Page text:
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. 2005 Feb;115(2):451-8.
doi: 10.1172/JCI22324.

Muscle-specific Expression of IGF-1 Blocks Angiotensin II-induced Skeletal Muscle Wasting

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Free PMC article

Muscle-specific Expression of IGF-1 Blocks Angiotensin II-induced Skeletal Muscle Wasting

Yao-Hua Song et al. J Clin Invest. .
Free PMC article

Abstract

Advanced congestive heart failure is associated with activation of the renin-angiotensin system and skeletal muscle wasting. We previously showed that angiotensin II infusion in rats produces cachexia secondarily to increased muscle proteolysis and also decreases levels of circulating and skeletal muscle IGF-1. Here we show that angiotensin II markedly downregulates phospho-Akt and activates caspase-3 in skeletal muscle, leading to actin cleavage, an important component of muscle proteolysis, and to increased apoptosis. These changes are blocked by muscle-specific expression of IGF-1, likely via the Akt/mTOR/p70S6K signaling pathway. We also demonstrate that mRNA levels of the ubiquitin ligases atrogin-1 and muscle ring finger-1 are upregulated in angiotensin II-infused WT, but not in IGF-1-transgenic, mice. These findings strongly suggest that angiotensin II downregulation of IGF-1 in skeletal muscle is causally related to angiotensin II-induced wasting. Because the renin-angiotensin system is activated in many catabolic conditions, our findings have broad implications for understanding mechanisms of skeletal muscle wasting and provide a rationale for new therapeutic approaches.

Figures

Figure 1
Figure 1
Angiotensin II produces muscle wasting in mice. C57BL/6 mice were either angiotensin II infused or sham infused and pair fed. Angiotensin II (A) markedly increased blood pressure (*P < 0.001, angiotensin II–infused vs. pair-fed), (B) produced relative weight loss (**P < 0.01 angiotensin II–infused vs. pair-fed), and (C and D) reduced muscle mass (***P < 0.05, angiotensin II–infused vs. pair-fed). A, angiotensin II–infused; P, pair-fed.
Figure 2
Figure 2
Angiotensin II decreases Akt phosphorylation and activates caspase-3, producing actin cleavage and increased protein ubiquitinization in skeletal muscle. Mice were either angiotensin II infused or sham infused and pair fed (n = 5 per group, 7 days) and gastrocnemius lysates assessed for (A) caspase-3 activity (*P < 0.01 angiotensin II– vs. sham-infused); (B) levels of activated (17-kDa) caspase-3 by Western blotting; (C) actin cleavage as determined by accumulation of 14-kDa actin fragment; (D) accumulation of 14-kDa actin fragment with or without caspase-3 inhibitor DEVD-CHO; (E) expression of proteins conjugated to ubiquitin (Ub); (F) expression levels of phospho–Akt (p-Akt), total Akt (t-Akt), phospho- and total Foxos, and phospho-GSK3β and total GSK3β; and (G) Ser307 phosphorylation of IRS-1 after immunoprecipitation with anti–IRS-1 antibody and SDS-PAGE and Western blotting. A/DE and P/DE, angiotensin II–infused and pair-fed with caspase-3 inhibitor DEVD-CHO, which was added to muscle lysates; A/DC and P/DC, angiotensin II–infused and pair-fed with caspase inhibitor Z-Asp-2,6-dichlorobenzoyloxymethylketone, which was administered to mice for 7 days.
Figure 3
Figure 3
Angiotensin II–induced muscle wasting in mice is in part glucocorticoid dependent. Mice were either angiotensin II infused or sham infused with daily injections of RU486 or vehicle and pair fed. RU486 significantly inhibited the angiotensin II–induced (A) relative loss of body weight (P < 0.01, angiotensin II–infused with RU486 [RA] vs. angiotensin II–infused), and (B and C) decrease in muscle mass as assessed at 7 days. RP, pair-fed with RU486.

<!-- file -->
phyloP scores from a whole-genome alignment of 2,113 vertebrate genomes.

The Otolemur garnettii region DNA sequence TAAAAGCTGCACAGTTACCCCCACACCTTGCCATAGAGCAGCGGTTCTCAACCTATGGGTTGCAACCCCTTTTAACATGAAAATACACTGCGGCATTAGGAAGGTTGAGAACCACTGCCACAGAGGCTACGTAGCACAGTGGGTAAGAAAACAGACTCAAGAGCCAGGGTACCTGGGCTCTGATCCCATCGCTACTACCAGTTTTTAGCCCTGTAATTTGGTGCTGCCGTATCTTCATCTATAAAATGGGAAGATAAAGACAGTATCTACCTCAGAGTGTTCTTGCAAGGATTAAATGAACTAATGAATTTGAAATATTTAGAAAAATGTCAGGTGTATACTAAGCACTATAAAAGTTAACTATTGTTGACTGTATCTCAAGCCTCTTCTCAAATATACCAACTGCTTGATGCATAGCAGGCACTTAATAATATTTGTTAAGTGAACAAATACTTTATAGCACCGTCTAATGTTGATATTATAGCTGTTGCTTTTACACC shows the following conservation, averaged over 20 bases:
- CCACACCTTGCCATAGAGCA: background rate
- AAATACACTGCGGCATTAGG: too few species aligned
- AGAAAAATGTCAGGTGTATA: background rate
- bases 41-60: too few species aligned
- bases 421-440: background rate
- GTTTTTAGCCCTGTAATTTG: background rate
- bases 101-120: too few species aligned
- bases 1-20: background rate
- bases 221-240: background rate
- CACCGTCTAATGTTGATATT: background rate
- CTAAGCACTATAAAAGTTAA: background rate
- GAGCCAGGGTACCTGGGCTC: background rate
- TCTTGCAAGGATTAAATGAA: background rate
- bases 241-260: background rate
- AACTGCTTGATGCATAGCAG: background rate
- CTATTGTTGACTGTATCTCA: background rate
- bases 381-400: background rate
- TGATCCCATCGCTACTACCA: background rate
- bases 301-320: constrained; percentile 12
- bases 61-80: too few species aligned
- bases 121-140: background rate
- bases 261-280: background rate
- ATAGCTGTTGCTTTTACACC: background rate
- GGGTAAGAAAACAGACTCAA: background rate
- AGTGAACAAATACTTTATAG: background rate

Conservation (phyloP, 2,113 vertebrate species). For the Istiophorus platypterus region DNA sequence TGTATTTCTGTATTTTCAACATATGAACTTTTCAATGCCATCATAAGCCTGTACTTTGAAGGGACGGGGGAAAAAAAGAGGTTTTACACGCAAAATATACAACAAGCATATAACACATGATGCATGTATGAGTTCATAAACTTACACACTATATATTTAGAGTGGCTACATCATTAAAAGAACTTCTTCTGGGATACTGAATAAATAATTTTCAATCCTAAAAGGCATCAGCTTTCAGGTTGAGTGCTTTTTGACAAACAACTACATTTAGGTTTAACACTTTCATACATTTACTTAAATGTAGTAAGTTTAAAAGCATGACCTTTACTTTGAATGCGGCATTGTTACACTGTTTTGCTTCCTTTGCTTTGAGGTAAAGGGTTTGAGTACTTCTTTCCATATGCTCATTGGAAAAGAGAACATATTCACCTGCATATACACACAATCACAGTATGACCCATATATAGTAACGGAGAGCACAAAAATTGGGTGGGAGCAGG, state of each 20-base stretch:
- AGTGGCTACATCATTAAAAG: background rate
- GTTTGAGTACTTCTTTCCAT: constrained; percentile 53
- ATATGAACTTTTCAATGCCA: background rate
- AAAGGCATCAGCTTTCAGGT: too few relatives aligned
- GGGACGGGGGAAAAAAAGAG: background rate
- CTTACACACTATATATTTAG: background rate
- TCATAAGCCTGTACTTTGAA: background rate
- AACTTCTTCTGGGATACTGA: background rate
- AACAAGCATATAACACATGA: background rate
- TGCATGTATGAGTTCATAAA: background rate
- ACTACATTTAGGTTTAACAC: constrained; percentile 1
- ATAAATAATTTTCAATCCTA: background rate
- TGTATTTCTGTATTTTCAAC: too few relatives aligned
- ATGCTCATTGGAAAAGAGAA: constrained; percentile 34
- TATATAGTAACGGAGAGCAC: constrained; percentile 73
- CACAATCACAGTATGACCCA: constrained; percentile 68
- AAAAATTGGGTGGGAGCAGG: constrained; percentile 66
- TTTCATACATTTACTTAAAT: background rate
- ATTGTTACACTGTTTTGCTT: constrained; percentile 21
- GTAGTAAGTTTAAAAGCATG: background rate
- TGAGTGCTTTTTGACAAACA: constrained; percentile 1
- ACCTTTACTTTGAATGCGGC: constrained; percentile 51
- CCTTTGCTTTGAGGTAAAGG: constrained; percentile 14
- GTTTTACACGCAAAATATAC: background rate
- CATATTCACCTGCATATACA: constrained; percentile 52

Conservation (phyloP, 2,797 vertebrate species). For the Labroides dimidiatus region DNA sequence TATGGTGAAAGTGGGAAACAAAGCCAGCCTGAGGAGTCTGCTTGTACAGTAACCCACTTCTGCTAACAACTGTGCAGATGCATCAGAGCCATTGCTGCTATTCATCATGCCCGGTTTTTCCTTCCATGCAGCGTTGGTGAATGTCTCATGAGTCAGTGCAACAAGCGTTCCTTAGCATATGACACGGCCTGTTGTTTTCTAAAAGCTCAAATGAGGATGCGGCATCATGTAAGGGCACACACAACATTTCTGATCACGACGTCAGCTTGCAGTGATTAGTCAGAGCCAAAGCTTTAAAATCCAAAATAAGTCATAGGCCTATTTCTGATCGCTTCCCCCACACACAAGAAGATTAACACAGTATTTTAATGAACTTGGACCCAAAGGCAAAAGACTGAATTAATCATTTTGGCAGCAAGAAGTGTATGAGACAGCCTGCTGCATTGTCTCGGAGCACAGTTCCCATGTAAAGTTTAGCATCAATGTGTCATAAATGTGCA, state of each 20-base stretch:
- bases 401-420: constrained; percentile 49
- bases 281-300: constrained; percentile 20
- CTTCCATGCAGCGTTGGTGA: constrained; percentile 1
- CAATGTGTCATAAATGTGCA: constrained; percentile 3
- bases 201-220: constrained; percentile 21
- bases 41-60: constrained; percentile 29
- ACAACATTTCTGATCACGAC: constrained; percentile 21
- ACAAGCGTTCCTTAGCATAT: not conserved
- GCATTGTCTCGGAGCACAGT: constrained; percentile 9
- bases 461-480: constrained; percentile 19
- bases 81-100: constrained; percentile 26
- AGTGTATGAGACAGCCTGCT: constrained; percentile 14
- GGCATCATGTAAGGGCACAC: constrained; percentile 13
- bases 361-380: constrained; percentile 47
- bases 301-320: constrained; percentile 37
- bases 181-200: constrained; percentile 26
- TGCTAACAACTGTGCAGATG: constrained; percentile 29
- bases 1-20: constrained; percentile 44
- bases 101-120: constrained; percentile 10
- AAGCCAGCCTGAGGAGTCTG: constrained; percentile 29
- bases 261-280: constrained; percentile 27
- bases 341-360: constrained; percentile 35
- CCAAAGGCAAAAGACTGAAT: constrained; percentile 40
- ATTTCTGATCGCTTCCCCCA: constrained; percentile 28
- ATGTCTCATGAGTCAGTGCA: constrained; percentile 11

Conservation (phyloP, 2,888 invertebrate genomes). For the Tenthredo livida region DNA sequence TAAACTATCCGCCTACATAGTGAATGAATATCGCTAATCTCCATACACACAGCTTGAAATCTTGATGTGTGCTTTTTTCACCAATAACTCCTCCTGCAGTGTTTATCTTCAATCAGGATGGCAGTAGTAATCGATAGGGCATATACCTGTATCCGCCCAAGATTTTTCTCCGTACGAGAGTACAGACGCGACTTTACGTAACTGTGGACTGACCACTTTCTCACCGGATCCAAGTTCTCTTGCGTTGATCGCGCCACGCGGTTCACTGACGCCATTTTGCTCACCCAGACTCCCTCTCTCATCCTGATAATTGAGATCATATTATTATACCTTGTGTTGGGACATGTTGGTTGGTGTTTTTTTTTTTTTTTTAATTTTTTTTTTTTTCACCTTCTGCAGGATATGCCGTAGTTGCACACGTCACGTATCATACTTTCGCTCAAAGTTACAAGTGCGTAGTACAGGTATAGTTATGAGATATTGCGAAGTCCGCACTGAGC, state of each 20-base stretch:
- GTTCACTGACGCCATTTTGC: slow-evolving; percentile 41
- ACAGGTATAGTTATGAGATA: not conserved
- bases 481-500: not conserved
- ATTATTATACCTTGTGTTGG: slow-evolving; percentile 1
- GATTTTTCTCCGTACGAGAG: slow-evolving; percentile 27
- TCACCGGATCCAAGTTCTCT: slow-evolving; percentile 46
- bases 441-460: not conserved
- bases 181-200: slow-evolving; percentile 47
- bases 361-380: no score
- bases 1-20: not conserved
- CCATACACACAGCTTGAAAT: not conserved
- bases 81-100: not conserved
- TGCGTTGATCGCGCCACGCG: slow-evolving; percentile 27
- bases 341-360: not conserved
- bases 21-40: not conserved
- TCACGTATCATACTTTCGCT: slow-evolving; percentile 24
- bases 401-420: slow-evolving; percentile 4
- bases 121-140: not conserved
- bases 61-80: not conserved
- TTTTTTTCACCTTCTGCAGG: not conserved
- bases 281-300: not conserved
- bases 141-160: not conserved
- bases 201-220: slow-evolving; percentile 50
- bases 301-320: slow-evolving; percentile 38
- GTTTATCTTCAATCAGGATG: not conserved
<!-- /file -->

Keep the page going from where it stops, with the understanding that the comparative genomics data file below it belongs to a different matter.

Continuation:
Figure 4
Figure 4
Skeletal muscle–specific expression of an IGF-1 transgene blocks angiotensin II–induced wasting. WT or transgenic (Tg) mice were either angiotensin II infused or sham infused and pair fed for 7 days, and daily weights were measured (A and B) and muscle weights obtained at 7 days (CE). The relative weight loss in angiotensin II–infused WT mice (A; *P < 0.01 WT/angiotensin II–infused vs. WT/pair-fed) was blocked in transgenic mice (B) with preferential fast-fiber effect (C and D).
Figure 5
Figure 5
Involvement of Akt/mTOR/p70S6K kinases in the ability of the MLC/mIgf-1 transgene to prevent angiotensin II–induced muscle loss. (A) Basal characterization of signaling pathways in MLC/mIgf-1 mice. Gastrocnemius lysates from WT or MLC/mIgf-1 mice were subjected to SDS-PAGE and Western blotting with indicated antibodies. There is no significant difference in baseline levels of IGF-1 receptor (IGF-1R), phospho- or total Akt, and phospho- or total MAPK in transgenics. (B) Phospho-mTOR and phospho-p70S6K expression was diminished in muscles of angiotensin II–infused WT mice compared with pair-fed controls but was maintained in the angiotensin II–infused MLC/mIgf-1 mice. Additionally, expression of phospho-mTOR and phospho-p70S6K was increased at basal levels in transgenic mice compared with WT. (C) Phospho-Akt expression was maintained in angiotensin II–infused MLC/mIgf-1 mice, accompanied by diminished caspase-3 cleavage. (D) The accumulation of 14-kDa actin fragment was significantly reduced in the angiotensin II–infused MLC/mIgf-1 mice compared with WT mice.
Figure 6
Figure 6
Angiotensin II–induced muscle loss in WT mice is associated with (A) reduced levels of phospho-Bad in gastrocnemius muscle; (B) increased cytochrome c release into the cytosolic fraction (*P < 0.05, angiotensin II–infused vs. pair-fed WT); and (C) DNA fragmentation as detected by cell death ELISA (**P < 0.01, angiotensin II–infused vs. pair-fed WT). These changes were completely blunted in the transgenic mice (AC).

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